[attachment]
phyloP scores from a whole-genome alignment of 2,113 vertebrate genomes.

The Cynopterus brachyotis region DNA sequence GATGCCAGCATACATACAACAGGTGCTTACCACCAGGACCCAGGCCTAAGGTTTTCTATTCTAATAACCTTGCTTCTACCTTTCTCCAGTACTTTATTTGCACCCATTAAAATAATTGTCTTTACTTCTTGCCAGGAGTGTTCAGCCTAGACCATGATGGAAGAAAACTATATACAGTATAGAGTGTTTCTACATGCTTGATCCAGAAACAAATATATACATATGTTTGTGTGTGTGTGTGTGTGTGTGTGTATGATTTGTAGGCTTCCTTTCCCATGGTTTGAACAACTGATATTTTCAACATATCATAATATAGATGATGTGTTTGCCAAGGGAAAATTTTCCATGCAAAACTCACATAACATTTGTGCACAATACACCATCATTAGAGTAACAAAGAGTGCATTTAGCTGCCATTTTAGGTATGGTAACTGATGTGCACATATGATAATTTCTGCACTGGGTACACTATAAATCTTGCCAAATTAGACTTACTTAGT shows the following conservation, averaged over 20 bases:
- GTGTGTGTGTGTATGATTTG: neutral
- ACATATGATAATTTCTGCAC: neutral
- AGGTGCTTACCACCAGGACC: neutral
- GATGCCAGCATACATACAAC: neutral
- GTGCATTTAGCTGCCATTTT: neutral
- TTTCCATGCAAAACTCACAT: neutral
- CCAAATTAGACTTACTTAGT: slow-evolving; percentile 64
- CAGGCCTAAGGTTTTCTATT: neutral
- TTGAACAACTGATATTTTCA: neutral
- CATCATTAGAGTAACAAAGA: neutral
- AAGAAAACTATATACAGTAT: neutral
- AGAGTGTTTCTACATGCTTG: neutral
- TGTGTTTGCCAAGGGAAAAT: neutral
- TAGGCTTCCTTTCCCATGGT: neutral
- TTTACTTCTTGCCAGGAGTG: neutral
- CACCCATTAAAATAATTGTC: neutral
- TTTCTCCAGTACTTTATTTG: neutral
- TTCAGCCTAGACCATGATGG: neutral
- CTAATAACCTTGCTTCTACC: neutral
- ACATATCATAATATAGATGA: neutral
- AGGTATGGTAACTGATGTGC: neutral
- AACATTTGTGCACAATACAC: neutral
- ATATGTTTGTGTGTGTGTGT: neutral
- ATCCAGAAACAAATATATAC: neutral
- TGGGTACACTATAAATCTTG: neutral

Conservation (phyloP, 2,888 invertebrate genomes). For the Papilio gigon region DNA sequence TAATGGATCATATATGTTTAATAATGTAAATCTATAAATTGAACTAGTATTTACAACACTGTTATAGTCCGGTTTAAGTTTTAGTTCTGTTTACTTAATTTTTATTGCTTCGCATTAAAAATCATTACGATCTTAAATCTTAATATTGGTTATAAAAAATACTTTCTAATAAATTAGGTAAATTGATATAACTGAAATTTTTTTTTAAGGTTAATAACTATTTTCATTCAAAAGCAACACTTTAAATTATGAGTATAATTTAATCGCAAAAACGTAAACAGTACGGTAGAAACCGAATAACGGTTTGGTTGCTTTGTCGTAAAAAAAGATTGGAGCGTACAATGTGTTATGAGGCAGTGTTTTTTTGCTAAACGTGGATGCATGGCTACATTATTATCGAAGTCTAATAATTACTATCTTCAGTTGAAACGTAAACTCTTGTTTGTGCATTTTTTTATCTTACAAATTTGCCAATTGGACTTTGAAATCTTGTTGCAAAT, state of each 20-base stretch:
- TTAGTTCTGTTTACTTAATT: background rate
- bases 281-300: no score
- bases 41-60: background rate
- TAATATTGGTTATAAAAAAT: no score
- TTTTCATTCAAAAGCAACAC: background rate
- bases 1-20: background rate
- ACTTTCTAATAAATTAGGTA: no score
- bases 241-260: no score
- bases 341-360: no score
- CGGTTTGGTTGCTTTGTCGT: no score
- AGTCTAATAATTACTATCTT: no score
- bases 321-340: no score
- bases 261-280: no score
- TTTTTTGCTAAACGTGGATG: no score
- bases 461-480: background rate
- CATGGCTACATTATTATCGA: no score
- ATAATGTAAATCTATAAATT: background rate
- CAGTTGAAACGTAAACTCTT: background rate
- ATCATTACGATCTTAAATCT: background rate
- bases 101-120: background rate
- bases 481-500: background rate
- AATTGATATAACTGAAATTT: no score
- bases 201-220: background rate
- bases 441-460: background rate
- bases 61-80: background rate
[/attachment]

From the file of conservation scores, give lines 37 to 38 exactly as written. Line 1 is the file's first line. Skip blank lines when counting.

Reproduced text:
- bases 341-360: no score
- CGGTTTGGTTGCTTTGTCGT: no score